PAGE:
Thousands of miles of dusty two-tracks crisscross Utah’s remote public lands. Some are historical routes, while others were carved more recently by backcountry recreationists in trucks and four-wheelers. Which roads should be used and which should be abandoned to protect the environment has been a topic of intense debate for years. Now, Utah is one step closer to ending its roads controversy.
Recently, an eight-year lawsuit spanning 11 million acres and 20,000 miles of routes in southern and eastern Utah ended with a settlement. Ten environmental groups argued that Bureau of Land Management plans created in 2008 for Utah public lands were too heavily weighted to favor off-highway vehicle interests. U.S. District Court Judge Dale A. Kimball in Salt Lake City agreed, in part.
Now, the BLM must review 13 travel-management and five land-use plans by 2025. Court orders requiring the BLM to re-do management plans are not uncommon, but the scale of the recent settlement is rare in the sheer acreage involved. The land affected stretches from Daggett County in the north down to the Arizona border, and from the Colorado border in the east to the town of Richfield in the center of the state. The area includes the San Rafael Swell, Nine Mile Canyon, Paunsaugunt Plateau, the Dolores River, Gemini Bridges and the Book Cliffs.
“The agency certainly erred on the side of providing motorized access above many other concerns,” Nada Culver, senior counsel and director of the BLM Action Center at the Wilderness Society, a plaintiff in the case, says. “In the legal standards, (the BLM must) minimize harm to wilderness, wildlife, to riparian areas, water quality. If you apply those standards, I think it’s fair to say you don’t get to 20,000 miles.”
The BLM will survey only about half of those routes, though. The settlement orders the agency to focus only on the most sensitive habitat and cultural areas to determine two things: first, whether the designated roads actually exist (some were created over a century ago and have long since disappeared), and second, whether existing roads should be closed to motorized recreation.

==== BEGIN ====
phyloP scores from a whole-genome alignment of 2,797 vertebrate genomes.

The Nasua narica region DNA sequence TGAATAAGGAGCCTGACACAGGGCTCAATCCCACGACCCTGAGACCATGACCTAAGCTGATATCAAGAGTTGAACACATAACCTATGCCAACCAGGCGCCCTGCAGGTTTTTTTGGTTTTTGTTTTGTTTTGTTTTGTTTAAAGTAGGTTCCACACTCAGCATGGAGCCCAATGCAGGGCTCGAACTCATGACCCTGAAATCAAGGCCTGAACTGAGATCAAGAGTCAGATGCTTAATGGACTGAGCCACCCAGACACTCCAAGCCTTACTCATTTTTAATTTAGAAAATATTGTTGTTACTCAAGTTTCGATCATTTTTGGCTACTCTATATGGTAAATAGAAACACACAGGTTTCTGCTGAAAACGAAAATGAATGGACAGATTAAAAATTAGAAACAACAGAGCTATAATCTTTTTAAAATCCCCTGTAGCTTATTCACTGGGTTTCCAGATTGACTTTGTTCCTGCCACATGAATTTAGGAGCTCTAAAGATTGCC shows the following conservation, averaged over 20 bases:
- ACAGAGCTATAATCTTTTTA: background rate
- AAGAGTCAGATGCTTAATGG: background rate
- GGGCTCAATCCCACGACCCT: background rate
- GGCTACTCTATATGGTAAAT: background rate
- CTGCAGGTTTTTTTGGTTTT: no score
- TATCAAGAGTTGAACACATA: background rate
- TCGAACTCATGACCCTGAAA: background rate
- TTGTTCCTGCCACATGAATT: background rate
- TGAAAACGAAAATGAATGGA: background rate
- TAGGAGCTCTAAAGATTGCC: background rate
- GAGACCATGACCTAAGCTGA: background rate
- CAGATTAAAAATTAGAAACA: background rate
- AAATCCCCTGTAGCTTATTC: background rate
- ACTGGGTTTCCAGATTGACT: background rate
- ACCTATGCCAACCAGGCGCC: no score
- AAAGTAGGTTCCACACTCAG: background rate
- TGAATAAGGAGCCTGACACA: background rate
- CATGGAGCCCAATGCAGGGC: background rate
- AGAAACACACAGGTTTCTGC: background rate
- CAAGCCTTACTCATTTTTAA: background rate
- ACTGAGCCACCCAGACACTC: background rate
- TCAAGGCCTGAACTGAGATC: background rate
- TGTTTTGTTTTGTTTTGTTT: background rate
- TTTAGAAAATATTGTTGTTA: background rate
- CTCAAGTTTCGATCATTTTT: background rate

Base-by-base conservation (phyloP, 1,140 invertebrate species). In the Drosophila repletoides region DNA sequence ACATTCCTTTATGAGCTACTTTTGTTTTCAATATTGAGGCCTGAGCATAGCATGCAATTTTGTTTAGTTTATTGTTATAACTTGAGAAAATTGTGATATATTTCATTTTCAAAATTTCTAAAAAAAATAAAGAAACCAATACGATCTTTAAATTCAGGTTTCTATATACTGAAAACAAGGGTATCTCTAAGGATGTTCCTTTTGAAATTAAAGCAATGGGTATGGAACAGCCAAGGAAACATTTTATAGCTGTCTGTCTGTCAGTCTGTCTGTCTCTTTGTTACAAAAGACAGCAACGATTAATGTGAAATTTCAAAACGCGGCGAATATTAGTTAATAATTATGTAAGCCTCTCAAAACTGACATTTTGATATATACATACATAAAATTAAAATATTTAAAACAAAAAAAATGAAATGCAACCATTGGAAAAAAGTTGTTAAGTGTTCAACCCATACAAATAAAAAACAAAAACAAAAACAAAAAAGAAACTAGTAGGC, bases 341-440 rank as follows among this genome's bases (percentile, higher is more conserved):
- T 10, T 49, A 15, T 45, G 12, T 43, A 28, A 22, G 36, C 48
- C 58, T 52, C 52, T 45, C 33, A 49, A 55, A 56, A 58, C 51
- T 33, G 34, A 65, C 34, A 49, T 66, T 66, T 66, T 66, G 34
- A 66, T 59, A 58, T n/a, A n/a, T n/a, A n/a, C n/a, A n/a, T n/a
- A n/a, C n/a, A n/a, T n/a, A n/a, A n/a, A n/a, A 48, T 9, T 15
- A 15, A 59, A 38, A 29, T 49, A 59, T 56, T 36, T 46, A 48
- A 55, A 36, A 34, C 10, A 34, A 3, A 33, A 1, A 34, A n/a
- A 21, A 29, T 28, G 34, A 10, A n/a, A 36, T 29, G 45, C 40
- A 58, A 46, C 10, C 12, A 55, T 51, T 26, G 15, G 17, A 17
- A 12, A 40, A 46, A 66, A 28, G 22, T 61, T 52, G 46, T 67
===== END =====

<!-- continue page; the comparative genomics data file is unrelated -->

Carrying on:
Roads that appear on BLM maps but have physically vanished can create damage nonetheless, from people crisscrossing landscapes in a futile search. Along with the surveys, the agency will include other federal, tribal, state and local agencies in developing new management plans, and conduct a public review process before creating new maps showing only approved routes. The agency will take into account wilderness characteristics of the land, archaeological sites and backcountry recreational opportunities.
Officials from the counties that intervened in the case – Kane, Carbon, Duchesne, Daggett, Grand, Emery, San Juan and Uintah – as well as the state of Utah, oppose the settlement. The compromise is “unfair and unreasonable, ” the state argued in court documents, and infringes on recreational opportunities and residents’ livelihoods. Some county commissioners are concerned about the settlement’s potential implications for other litigation involving old roads traversing public land. Utah counties and the state are attempting to claim tens of thousands of miles of historical routes using a 151-year-old law, RS2477.
While most of the settlement concerns roads, it also requires the agency to update its 2011 air resource-management plan for Utah to make sure oil and gas impacts are sufficiently studied before approving future development projects in the Uintah Basin. The agency will have to update the plan within a year.
BLM district offices in Moab, Price, Vernal and Kanab are all part of the settlement. The Monticello field office was excluded from the settlement because of the Bears Ears National Monument designation late last year.
“It was going to be complicated to try to apply a settlement that was negotiated for lands outside a national monument to a field office with a national monument,” Culver says. Richfield was also part of the lawsuit, but was dealt with in an earlier “test” case for the larger suit. The Richfield case concluded in 2013 in favor of the environmental groups.
While this settlement is a victory for proponents, the next step won’t be easy: eight years of planning for millions of acres. Culver is optimistic, though: “We’re glad that we get to move forward and improve the BLM plans – they really need it.”